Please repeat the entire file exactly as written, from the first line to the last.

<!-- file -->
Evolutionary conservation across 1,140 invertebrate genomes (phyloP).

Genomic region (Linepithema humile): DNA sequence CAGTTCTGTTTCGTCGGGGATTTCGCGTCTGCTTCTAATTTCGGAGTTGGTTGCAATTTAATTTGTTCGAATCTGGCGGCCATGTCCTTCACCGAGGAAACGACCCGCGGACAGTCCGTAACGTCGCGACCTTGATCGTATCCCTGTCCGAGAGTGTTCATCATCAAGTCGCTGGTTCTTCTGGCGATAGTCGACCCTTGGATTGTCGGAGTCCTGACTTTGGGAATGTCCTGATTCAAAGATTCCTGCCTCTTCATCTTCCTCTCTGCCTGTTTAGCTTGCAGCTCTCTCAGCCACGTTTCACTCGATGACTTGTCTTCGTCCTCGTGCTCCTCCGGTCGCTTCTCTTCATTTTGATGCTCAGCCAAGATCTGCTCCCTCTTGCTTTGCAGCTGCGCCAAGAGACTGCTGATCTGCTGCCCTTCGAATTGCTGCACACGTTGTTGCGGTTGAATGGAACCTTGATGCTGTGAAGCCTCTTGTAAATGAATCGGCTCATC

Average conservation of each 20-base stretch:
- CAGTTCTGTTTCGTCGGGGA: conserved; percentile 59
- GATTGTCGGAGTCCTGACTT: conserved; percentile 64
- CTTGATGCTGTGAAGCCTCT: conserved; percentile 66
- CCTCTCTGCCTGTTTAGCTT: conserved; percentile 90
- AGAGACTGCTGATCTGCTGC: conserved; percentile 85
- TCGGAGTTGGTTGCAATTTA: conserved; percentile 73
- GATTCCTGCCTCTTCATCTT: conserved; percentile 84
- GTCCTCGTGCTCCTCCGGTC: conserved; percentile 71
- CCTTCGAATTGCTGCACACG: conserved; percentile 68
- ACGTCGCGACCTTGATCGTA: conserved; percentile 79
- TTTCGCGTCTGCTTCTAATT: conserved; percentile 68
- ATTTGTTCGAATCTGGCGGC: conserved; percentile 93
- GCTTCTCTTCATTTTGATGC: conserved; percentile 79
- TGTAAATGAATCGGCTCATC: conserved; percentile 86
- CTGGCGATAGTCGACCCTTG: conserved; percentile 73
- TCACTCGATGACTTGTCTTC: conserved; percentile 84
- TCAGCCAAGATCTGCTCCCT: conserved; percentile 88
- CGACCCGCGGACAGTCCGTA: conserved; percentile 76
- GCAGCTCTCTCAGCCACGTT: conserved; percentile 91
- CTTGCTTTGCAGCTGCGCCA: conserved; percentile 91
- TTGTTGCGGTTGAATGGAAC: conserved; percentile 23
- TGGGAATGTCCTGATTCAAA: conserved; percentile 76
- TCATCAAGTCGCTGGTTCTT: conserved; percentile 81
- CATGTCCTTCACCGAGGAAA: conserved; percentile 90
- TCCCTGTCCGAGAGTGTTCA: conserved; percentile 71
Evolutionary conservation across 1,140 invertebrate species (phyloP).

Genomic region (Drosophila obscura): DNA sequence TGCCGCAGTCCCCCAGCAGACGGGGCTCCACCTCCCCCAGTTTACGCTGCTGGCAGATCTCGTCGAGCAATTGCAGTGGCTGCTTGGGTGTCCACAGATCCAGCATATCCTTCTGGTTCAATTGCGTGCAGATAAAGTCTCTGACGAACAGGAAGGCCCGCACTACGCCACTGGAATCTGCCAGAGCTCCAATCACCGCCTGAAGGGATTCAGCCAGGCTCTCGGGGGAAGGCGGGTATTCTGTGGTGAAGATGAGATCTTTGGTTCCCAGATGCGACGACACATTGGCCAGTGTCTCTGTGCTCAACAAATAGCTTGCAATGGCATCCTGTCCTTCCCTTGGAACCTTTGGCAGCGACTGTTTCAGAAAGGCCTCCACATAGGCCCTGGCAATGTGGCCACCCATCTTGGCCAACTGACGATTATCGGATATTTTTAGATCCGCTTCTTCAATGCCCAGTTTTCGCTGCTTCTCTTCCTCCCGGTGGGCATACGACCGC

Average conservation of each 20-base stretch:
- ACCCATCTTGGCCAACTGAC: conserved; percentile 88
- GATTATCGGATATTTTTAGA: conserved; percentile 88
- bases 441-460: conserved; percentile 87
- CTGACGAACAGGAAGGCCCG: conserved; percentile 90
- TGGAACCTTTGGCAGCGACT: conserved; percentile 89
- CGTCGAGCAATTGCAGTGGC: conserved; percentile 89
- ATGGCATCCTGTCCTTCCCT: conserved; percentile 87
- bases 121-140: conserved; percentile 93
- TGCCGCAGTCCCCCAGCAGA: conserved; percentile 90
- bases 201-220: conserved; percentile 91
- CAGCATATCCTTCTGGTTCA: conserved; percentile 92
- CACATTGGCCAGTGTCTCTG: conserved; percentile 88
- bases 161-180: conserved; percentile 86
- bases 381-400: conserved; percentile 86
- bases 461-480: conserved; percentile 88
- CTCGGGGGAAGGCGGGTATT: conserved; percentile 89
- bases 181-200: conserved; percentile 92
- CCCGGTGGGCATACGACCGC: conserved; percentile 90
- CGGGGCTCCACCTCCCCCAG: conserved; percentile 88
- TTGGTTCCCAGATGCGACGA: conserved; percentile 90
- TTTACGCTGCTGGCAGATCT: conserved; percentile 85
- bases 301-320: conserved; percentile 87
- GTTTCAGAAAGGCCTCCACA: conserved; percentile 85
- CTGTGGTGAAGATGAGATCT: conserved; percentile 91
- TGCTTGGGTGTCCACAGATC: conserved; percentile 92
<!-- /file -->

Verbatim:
Evolutionary conservation across 1,140 invertebrate genomes (phyloP).

Genomic region (Linepithema humile): DNA sequence CAGTTCTGTTTCGTCGGGGATTTCGCGTCTGCTTCTAATTTCGGAGTTGGTTGCAATTTAATTTGTTCGAATCTGGCGGCCATGTCCTTCACCGAGGAAACGACCCGCGGACAGTCCGTAACGTCGCGACCTTGATCGTATCCCTGTCCGAGAGTGTTCATCATCAAGTCGCTGGTTCTTCTGGCGATAGTCGACCCTTGGATTGTCGGAGTCCTGACTTTGGGAATGTCCTGATTCAAAGATTCCTGCCTCTTCATCTTCCTCTCTGCCTGTTTAGCTTGCAGCTCTCTCAGCCACGTTTCACTCGATGACTTGTCTTCGTCCTCGTGCTCCTCCGGTCGCTTCTCTTCATTTTGATGCTCAGCCAAGATCTGCTCCCTCTTGCTTTGCAGCTGCGCCAAGAGACTGCTGATCTGCTGCCCTTCGAATTGCTGCACACGTTGTTGCGGTTGAATGGAACCTTGATGCTGTGAAGCCTCTTGTAAATGAATCGGCTCATC

Average conservation of each 20-base stretch:
- CAGTTCTGTTTCGTCGGGGA: conserved; percentile 59
- GATTGTCGGAGTCCTGACTT: conserved; percentile 64
- CTTGATGCTGTGAAGCCTCT: conserved; percentile 66
- CCTCTCTGCCTGTTTAGCTT: conserved; percentile 90
- AGAGACTGCTGATCTGCTGC: conserved; percentile 85
- TCGGAGTTGGTTGCAATTTA: conserved; percentile 73
- GATTCCTGCCTCTTCATCTT: conserved; percentile 84
- GTCCTCGTGCTCCTCCGGTC: conserved; percentile 71
- CCTTCGAATTGCTGCACACG: conserved; percentile 68
- ACGTCGCGACCTTGATCGTA: conserved; percentile 79
- TTTCGCGTCTGCTTCTAATT: conserved; percentile 68
- ATTTGTTCGAATCTGGCGGC: conserved; percentile 93
- GCTTCTCTTCATTTTGATGC: conserved; percentile 79
- TGTAAATGAATCGGCTCATC: conserved; percentile 86
- CTGGCGATAGTCGACCCTTG: conserved; percentile 73
- TCACTCGATGACTTGTCTTC: conserved; percentile 84
- TCAGCCAAGATCTGCTCCCT: conserved; percentile 88
- CGACCCGCGGACAGTCCGTA: conserved; percentile 76
- GCAGCTCTCTCAGCCACGTT: conserved; percentile 91
- CTTGCTTTGCAGCTGCGCCA: conserved; percentile 91
- TTGTTGCGGTTGAATGGAAC: conserved; percentile 23
- TGGGAATGTCCTGATTCAAA: conserved; percentile 76
- TCATCAAGTCGCTGGTTCTT: conserved; percentile 81
- CATGTCCTTCACCGAGGAAA: conserved; percentile 90
- TCCCTGTCCGAGAGTGTTCA: conserved; percentile 71
Evolutionary conservation across 1,140 invertebrate species (phyloP).

Genomic region (Drosophila obscura): DNA sequence TGCCGCAGTCCCCCAGCAGACGGGGCTCCACCTCCCCCAGTTTACGCTGCTGGCAGATCTCGTCGAGCAATTGCAGTGGCTGCTTGGGTGTCCACAGATCCAGCATATCCTTCTGGTTCAATTGCGTGCAGATAAAGTCTCTGACGAACAGGAAGGCCCGCACTACGCCACTGGAATCTGCCAGAGCTCCAATCACCGCCTGAAGGGATTCAGCCAGGCTCTCGGGGGAAGGCGGGTATTCTGTGGTGAAGATGAGATCTTTGGTTCCCAGATGCGACGACACATTGGCCAGTGTCTCTGTGCTCAACAAATAGCTTGCAATGGCATCCTGTCCTTCCCTTGGAACCTTTGGCAGCGACTGTTTCAGAAAGGCCTCCACATAGGCCCTGGCAATGTGGCCACCCATCTTGGCCAACTGACGATTATCGGATATTTTTAGATCCGCTTCTTCAATGCCCAGTTTTCGCTGCTTCTCTTCCTCCCGGTGGGCATACGACCGC

Average conservation of each 20-base stretch:
- ACCCATCTTGGCCAACTGAC: conserved; percentile 88
- GATTATCGGATATTTTTAGA: conserved; percentile 88
- bases 441-460: conserved; percentile 87
- CTGACGAACAGGAAGGCCCG: conserved; percentile 90
- TGGAACCTTTGGCAGCGACT: conserved; percentile 89
- CGTCGAGCAATTGCAGTGGC: conserved; percentile 89
- ATGGCATCCTGTCCTTCCCT: conserved; percentile 87
- bases 121-140: conserved; percentile 93
- TGCCGCAGTCCCCCAGCAGA: conserved; percentile 90
- bases 201-220: conserved; percentile 91
- CAGCATATCCTTCTGGTTCA: conserved; percentile 92
- CACATTGGCCAGTGTCTCTG: conserved; percentile 88
- bases 161-180: conserved; percentile 86
- bases 381-400: conserved; percentile 86
- bases 461-480: conserved; percentile 88
- CTCGGGGGAAGGCGGGTATT: conserved; percentile 89
- bases 181-200: conserved; percentile 92
- CCCGGTGGGCATACGACCGC: conserved; percentile 90
- CGGGGCTCCACCTCCCCCAG: conserved; percentile 88
- TTGGTTCCCAGATGCGACGA: conserved; percentile 90
- TTTACGCTGCTGGCAGATCT: conserved; percentile 85
- bases 301-320: conserved; percentile 87
- GTTTCAGAAAGGCCTCCACA: conserved; percentile 85
- CTGTGGTGAAGATGAGATCT: conserved; percentile 91
- TGCTTGGGTGTCCACAGATC: conserved; percentile 92